We do recommend the Night Mode on the OnePlus Nord 2 as it takes magnificent photos. They are more detailed than the regular snaps, with proficiently cleared noise, even more saturated colors, and amazingly balanced exposure. These photos restore the blown highlights and reveal more detail in the shadows that matter - like bushes and skies.
The 2x zoomed photos are cropped and upscaled from the regular photos, so don't expect spectacular sharpness.
The 8MP photos from the ultrawide camera taken without Night Mode are usable, alright. They are pretty dark, but the noise reduction is balanced, and it stops with the noise cleaning just before it starts smearing fine detail. So, yes, these are usable photos, but showable - that's for you to decide.
But hey, there is Night Mode for the ultrawide camera, too, so why bother at all with the regular photos, right? Night Mode does a magnificent job by boosting the exposure and brightening to the otherwise dark scenes. The noise is cleared well, the sharpness is improved, and we can see more detail, and the colors are better as the sepia-like look is gone.
If you have a tripod with you, then we suggest trying the Tripod Night Mode (there is a tripod trigger on the viewfinder). It uses longer exposure times but seems to be doing little to no multi-frame smart stacking than the usual Night Mode.
The results are pretty good - the Tripod Night Mode photos from either camera offer a much more natural look instead of the over-processed vibes you immediately get from the regular Night Mode. The images are noticeably more detailed and remarkably noise-free. The color are superb, too.
In extreme low-light conditions, an automatic Ultra Night Mode is triggered when using the Night Mode option. It literally makes the night as bright as day, and if we didn't tell you the UNM photos were taken in pitch dark, there was a good chance you'd decide they are in fact, daylight shots.
First, let's see the scenes through the lens of the ultrawide camera. Note that these two photos were taken with Night Mode, and you can still barely see anything.
And now let's see what the main camera can do. Yes, those are photos were taken at 1 lux or so conditions on a cloudy night. And the incredible thing is that the UNM photos are quite detailed with well visible colors. Wow!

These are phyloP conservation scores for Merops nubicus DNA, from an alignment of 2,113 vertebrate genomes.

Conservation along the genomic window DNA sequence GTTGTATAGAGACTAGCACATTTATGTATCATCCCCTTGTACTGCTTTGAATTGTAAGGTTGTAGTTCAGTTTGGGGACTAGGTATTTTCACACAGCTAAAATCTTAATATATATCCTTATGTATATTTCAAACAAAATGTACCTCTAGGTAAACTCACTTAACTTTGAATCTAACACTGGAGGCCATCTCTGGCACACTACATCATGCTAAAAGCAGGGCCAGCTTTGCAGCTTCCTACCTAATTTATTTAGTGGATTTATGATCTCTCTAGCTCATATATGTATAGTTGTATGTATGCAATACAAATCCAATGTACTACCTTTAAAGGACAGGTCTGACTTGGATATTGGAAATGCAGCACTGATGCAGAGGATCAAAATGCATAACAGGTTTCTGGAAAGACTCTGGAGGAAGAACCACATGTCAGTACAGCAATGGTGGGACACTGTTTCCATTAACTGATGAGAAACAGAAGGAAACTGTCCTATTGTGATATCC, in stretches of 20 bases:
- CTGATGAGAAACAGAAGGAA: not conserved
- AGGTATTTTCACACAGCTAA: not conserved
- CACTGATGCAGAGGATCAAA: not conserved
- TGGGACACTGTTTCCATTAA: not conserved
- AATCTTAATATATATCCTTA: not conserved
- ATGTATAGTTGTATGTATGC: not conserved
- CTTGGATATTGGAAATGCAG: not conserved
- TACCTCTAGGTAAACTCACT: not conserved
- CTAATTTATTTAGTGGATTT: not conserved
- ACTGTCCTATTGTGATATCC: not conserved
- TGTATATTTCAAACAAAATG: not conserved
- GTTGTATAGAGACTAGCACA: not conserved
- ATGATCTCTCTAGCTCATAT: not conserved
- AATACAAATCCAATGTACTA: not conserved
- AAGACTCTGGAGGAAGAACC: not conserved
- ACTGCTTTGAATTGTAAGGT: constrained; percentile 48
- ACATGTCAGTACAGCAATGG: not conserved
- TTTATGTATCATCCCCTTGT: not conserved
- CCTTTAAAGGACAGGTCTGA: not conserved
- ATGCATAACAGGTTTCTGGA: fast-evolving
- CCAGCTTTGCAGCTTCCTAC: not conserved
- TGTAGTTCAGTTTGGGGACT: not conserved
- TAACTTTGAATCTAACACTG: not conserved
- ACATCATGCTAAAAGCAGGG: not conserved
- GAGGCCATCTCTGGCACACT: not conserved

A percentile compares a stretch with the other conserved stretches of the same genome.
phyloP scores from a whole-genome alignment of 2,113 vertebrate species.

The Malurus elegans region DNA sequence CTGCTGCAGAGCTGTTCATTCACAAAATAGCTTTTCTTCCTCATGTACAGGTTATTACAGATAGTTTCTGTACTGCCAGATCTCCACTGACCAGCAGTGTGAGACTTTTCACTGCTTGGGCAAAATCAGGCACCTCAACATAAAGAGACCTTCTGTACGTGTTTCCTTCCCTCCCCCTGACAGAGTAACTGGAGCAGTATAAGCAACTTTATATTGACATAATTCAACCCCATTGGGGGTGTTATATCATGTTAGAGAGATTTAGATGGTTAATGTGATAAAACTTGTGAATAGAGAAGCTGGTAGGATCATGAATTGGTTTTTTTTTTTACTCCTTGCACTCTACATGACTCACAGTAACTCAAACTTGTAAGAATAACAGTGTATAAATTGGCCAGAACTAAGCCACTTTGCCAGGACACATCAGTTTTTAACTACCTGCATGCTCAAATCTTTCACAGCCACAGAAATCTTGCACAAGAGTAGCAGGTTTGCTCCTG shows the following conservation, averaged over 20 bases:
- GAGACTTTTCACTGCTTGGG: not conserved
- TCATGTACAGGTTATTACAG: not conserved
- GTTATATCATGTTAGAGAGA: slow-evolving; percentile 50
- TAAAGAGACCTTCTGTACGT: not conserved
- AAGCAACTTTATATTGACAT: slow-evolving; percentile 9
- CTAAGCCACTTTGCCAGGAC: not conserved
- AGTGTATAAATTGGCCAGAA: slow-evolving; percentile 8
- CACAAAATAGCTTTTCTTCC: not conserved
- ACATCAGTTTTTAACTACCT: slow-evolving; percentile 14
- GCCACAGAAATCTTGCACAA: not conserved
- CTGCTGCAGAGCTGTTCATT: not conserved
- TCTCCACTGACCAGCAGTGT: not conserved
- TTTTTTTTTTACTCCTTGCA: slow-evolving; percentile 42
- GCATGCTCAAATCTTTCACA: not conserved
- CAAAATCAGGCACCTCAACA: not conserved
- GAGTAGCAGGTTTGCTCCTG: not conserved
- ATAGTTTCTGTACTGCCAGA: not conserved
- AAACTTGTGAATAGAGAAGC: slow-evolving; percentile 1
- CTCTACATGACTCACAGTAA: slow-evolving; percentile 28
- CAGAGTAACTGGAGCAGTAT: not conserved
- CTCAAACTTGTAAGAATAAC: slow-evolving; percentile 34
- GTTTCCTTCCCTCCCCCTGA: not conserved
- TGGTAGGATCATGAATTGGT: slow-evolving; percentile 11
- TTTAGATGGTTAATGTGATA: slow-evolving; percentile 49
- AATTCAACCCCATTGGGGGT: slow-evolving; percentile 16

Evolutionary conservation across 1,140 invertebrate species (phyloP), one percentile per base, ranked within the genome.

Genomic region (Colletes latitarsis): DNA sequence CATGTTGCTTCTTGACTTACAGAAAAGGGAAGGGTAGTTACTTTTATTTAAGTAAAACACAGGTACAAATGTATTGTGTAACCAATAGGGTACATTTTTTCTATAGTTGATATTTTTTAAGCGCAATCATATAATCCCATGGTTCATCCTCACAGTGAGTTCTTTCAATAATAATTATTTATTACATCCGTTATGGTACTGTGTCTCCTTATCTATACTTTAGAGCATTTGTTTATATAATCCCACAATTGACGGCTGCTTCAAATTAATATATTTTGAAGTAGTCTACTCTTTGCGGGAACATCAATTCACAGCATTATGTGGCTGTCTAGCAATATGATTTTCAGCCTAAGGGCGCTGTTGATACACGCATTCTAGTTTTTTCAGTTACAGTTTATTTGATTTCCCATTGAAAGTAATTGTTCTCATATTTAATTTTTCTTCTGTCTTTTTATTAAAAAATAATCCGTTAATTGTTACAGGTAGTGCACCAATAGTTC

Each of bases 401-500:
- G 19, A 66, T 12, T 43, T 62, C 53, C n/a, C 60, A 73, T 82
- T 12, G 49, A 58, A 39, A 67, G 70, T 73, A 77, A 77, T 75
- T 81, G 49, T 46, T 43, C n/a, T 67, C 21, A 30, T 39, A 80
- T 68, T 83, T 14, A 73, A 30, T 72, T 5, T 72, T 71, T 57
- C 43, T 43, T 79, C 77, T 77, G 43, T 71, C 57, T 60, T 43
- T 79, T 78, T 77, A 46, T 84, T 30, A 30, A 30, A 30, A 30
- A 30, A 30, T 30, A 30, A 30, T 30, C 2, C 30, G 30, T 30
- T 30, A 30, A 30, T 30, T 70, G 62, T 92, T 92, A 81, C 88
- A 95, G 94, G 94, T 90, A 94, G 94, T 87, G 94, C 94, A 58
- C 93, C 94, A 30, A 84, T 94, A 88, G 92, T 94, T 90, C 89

And here are photos of our usual posters taken with the OnePlus Nord 2 5G. Here's how it stacks up against the competition. Feel free to browse around and pit it against other phones from our extensive database.
The OnePlus Nord 2 now has only one selfies camera - it's a 32MP shooter with fixed focus. The first two photos were taken in ideal light conditions, and they are brilliant - sharp and detailed, with commendable quality across the board - contrast, colors, dynamic, rendition.
Then, for the last two, we moved a bit deeper in the office while still maintaining satisfactory daylight. Well, the ISO spiked dramatically, and the sharpness dropped a lot. These are still very much usable photos, but better take a couple, as the chance for a blurry photo increases exponentially.
You can take selfie portraits, too - the images are contrasty and with good colors, while the subject separation will be okay unless you have a complex haircut. The subjects aren't that detailed, though, but let's not forget these are 32MP images - just downscale them to 8MP and they'll look perfect.
The OnePlus Nord 2 5G captures videos with its main camera and ultrawide snappers. The main camera records video up to 4K at 30fps, and there's 1080p at both 30fps and 60fps. The ultrawide and selfie shooters are limited to 1080p@30fps video capturing.
You get the option to choose between the h.264 and h.265 codecs.
Electronic stabilization is available - it is always-on and applied across all cameras, on all resolutions and frame rates. The main camera also benefits from OIS.
The Nord 2 is quite generous with the bitrates - the 4K footage gets 50Mbps, while 1080p/30fps is allocated a similarly above-average 20Mbps when using the h.264 codec. The audio bitrate is about 160kbps for the 4K clips and 256kbps for 1080p. The sound is stereo.
The 4K videos from the main camera are excellent - they have plenty of resolved detail but with the right amount of sharpness and make for a very natural look. The noise is nicely low, the colors are true to life, and the dynamic range deserves praise.
Okay, we have used a couple of phones capable of more detailed and sharper 4K footage, but these devices are indeed extremely rare and often - more expensive.
The 1080p videos shot with the ultrawide camera are nice. The detail is okay, the noise is rather low, and the dynamic range is impressive. The colors are a bit washed out, though.
OnePlus can do AI Night video - just hit the AI button when shooting video in low-light conditions. It is shot in 1080p at night and does look good. It highlights the light sources giving them a slightly better look and color saturation.
The 1080p AI video does look brighter than the regular 4K clip. The other benefits - gains in sharpness and lower noise are because of the lower video resolution.
Finally, here is the OnePlus Nord 2 5G in our video comparison database.